How do you define "faith"? How do you define "religion" as well? Ask a professor of Religious Studies and he will tell you "I don't know". Defining faith and religion are two hardest task in that field of study. Of course they use some definition in their works, however, those are only "for this work, let us assume that religion is..." and can change from paper to paper even from the same scientist. Simply saying that faith is a believe in supernatural and religion is following a set of rules to create a connection between self and transcendent is highly uninformed.

    And yes, Religious Studies are based on scientific tools of observation, statistics and that kind of stuff. Closely tied to sociology, psychology and anthropology.

  • tsholltsholl Registered User regular
    In "Bioshock" I had faith that I was doing the right thing, though my methods were often questionable. Boy, did they pull the rug out there.
    Though not strictly an exploration of the mechanics of faith, it's still a great example of the faith you as the player place in those giving direction.

  • DaemonworksDaemonworks Registered User
    For the people who don't get the faith-in-science thing, I have one simple question for you: How do you /know/ your senses are accurate? To use the most obvious pop-culture referent... how would you go about proving you're not in the Matrix? How do you know you're not mad, and locked in a room?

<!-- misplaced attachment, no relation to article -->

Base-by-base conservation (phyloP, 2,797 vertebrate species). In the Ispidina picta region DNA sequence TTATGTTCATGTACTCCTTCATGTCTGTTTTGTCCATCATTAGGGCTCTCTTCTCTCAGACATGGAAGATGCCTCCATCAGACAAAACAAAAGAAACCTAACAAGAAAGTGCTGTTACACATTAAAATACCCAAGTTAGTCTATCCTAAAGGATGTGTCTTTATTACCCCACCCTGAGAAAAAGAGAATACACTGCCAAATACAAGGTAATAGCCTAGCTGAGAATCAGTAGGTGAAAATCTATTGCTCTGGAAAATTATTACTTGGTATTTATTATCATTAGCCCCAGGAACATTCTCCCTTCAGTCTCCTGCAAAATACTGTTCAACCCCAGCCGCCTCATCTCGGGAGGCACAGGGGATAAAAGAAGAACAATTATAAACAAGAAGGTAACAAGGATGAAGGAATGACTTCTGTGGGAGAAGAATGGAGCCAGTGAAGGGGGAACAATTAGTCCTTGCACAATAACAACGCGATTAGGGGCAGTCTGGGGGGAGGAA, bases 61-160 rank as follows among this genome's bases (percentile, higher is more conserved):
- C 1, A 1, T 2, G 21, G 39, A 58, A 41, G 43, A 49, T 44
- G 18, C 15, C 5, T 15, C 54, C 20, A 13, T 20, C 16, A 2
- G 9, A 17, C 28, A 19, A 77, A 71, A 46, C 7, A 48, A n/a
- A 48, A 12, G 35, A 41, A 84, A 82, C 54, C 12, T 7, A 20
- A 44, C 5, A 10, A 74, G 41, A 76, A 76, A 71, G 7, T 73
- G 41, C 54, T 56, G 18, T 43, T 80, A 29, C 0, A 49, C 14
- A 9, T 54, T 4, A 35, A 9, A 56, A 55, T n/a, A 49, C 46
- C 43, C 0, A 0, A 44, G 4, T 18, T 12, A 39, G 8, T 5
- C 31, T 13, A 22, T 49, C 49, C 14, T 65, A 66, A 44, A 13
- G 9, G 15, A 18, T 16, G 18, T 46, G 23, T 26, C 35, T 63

Science's most basic leap of faith is that out experiences are a reasonable approximation of the reality of the world around us, and thus are suitable tools for understanding that reality.

    We don't really have much to go on, but that, right there, the certainty that you're not mad, or trapped in a computer simulation or what have you... that's faith.

    Let's say you're a chem student in your local university. When your prof tells you that mixing substances X, Y and Z will produce reaction why, you'll probably believe him.... because you have faith that your uni profs are at least reasonably competent and not actively lying to you.

    You ever been to outer mongolia? Believe it's there because of pictures, news reports and the like? That's also faith.

    The vast majority of what's in our head, we accept on faith. Faith in our senses, faith in authority figures, etc.

    You see, the thing is - nobody has the time or cognitive resources to sit down and verify, absolutely every single thing that comes up in life. There's entire branches of philosophy devoted to this. People have been trying to come up with a way to be absolutely, positively certain that you /know/ something, without any degree of faith at all, for a very, very long time. Descarte's "I think therefor I am" was just one attempt to find something absolutely undoubtable... and folks found ways to demonstrate that even that was, technically, built on faith...